The irish courts system in the 21st century: planning for the future

AuthorRonan Keane
PositionChief Justice
Pages1-22
THE IRISH COURTS SYSTEM IN THE 21ST
CENTURY: PLANNING FOR THE FUTURE
THE HON. MR. JUSTICE RONAN KEANE*
The Irish courts system, since it was first established
in 1924, has never been subjected to any critical analysis
conducted with a view to ascertaining how far it falls short of
achieving the presumed objectives of any such system. I do
not suggest for a moment that within the compass of a short
paper I can hope to fill that remarkable void. What I hope to
do is to survey the structure itself, compare it with those that
exist in other countries and identify what seem to be any
problem areas. Again, it would be over ambitious to suggest
any detailed solutions to such problems as appear to arise: I
will content myself with indicating possible strategies that
might at least be considered.
As to the objectives, it would probably be generally
agreed that it is the duty of the State to provide the citizens
with a system of civil and criminal justice that is accessible to
all and which functions in a manner that is impartial, open
and expeditious. As a preliminary to assessing the extent to
which the Irish system falls short of achieving those
objectives, it may be helpful to begin with a summary of its
history and the changes it has undergone.
I. THE DEVELOPMENT OF THE IRISH COURTS SYSTEM
As with much of the rest of the Irish mechanics of
government, the current court structure can be traced to a
combination of what was in place under British rule and the
consequences of the turbulence of the War of Independence
and the Civil War. The British legal system was considerably
reformed during the 1870s, a period best remembered in legal
2001] Planning for the Future 1
* Chief Justice. This paper was originally given as a lecture to UCC Law
Society on 23 March 2001.
circles for the fusion of the jurisdictions of equity and
common law. These changes were also reflected in Ireland,
where there was established a unified court called the
Supreme Court of Judicature, comprising the High Court of
Justice and the Court of Appeal. There was a final right of
appeal to the judicial committee of the House of Lords. A
further rationalisation between 1897 and 1907 resulted in a
new structure: a High Court of Justice, divided into the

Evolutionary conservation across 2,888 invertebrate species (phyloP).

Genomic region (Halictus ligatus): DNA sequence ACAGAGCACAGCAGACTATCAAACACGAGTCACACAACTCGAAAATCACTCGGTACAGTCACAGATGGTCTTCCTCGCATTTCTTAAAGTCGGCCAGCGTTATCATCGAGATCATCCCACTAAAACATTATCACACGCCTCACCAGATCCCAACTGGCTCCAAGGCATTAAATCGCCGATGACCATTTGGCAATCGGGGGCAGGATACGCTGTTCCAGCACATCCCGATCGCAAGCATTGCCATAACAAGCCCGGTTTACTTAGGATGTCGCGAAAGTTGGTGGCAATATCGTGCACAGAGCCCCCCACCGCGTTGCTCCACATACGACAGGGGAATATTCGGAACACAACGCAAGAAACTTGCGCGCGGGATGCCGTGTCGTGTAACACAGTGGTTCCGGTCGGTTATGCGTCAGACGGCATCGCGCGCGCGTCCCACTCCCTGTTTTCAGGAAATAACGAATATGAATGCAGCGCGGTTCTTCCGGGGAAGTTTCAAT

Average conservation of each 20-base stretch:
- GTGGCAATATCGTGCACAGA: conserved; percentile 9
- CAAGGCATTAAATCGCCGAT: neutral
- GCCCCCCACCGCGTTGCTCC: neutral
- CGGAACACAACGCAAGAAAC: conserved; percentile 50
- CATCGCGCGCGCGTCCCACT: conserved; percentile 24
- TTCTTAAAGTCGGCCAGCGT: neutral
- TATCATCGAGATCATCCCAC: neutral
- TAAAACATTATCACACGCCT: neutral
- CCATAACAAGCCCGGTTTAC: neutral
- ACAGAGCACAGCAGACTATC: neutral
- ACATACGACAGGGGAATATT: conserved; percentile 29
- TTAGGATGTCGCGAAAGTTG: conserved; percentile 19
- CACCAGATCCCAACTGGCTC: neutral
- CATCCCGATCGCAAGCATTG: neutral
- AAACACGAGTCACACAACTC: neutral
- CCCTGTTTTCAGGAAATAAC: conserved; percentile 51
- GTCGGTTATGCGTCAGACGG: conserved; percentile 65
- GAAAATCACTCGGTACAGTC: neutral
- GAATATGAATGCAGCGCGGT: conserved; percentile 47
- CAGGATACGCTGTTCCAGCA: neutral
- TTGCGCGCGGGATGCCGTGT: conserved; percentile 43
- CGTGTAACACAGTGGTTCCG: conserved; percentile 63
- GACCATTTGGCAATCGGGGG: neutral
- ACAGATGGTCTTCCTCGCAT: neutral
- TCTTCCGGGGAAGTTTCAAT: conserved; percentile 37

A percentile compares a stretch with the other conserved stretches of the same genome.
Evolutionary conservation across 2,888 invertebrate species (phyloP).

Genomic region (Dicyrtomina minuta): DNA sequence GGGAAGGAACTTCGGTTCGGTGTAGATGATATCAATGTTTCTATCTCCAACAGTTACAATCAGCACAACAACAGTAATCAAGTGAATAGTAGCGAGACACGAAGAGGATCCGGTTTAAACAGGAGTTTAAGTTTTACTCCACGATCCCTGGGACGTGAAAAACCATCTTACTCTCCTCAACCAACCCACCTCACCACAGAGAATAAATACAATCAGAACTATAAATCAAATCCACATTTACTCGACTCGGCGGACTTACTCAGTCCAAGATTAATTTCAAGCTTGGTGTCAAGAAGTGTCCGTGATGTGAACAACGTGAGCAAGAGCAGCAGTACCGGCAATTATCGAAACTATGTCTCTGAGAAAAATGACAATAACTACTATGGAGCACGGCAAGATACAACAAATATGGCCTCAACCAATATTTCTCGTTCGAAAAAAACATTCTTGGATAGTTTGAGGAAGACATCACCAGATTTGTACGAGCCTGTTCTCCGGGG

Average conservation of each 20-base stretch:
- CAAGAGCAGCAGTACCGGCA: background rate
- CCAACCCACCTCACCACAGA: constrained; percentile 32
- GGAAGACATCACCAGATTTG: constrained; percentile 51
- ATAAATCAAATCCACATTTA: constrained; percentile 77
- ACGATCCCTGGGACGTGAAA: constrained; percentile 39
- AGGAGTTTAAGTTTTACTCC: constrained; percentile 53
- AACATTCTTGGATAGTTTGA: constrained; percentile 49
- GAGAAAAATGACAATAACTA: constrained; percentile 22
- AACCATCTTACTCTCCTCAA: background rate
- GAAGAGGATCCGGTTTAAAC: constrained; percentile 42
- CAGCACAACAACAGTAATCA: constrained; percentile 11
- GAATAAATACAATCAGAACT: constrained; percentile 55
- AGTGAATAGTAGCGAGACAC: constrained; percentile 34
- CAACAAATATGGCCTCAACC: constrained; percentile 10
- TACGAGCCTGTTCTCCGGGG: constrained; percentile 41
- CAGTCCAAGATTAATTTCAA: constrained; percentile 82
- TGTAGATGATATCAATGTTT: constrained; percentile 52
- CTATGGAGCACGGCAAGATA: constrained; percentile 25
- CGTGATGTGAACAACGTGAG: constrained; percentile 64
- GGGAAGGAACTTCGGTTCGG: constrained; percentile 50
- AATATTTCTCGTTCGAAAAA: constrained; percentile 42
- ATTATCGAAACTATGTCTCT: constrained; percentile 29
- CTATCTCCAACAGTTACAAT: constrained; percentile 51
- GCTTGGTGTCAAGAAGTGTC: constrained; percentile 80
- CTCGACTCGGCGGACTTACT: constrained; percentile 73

King’s Bench Division and Chancery Division, along with
two judicial commissioners of the Irish Land Commission
who were High Court judges and the Court of Appeal. The
right of appeal to the House of Lords remained.
At the lower levels, there was a three tier structure.
First, there were the assize courts which dealt with important
civil and criminal cases outside Dublin. The quarter sessions,
presided over by judges known as justices of the peace, sat
about four times a year to deal with less serious criminal
matters. These judges also sat at what were called the petty
sessions, dealing with minor civil and criminal matters. The
preliminary hearing for indictable crimes was before the body
known as the “Grand Jury”, a group of property owners who,
until the reform of local government in 1898, also struck the
rate for their area. A person did not have to be legally
qualified to sit as a justice of the peace and the institution -
which survives, of course, in the United Kingdom to this day
- was regarded with suspicion by Irish nationalists because of
their doubts as to its genuine independence. In some cases,
they were replaced by resident magistrates sitting outside
Dublin. Finally, the county courts dealt with minor civil
cases.
In 1920, Dáil Éireann (which was technically a
seditious gathering) passed a decree establishing a court
system. This existed in parallel to the British system and in
practice supplanted it throughout much of the country,
despite operating under constant threat of suppression by the
forces of the Crown. It established a four tier system: at the
bottom were the parish courts, which met weekly and dealt
2Judicial Studies Institute Journal [1:1

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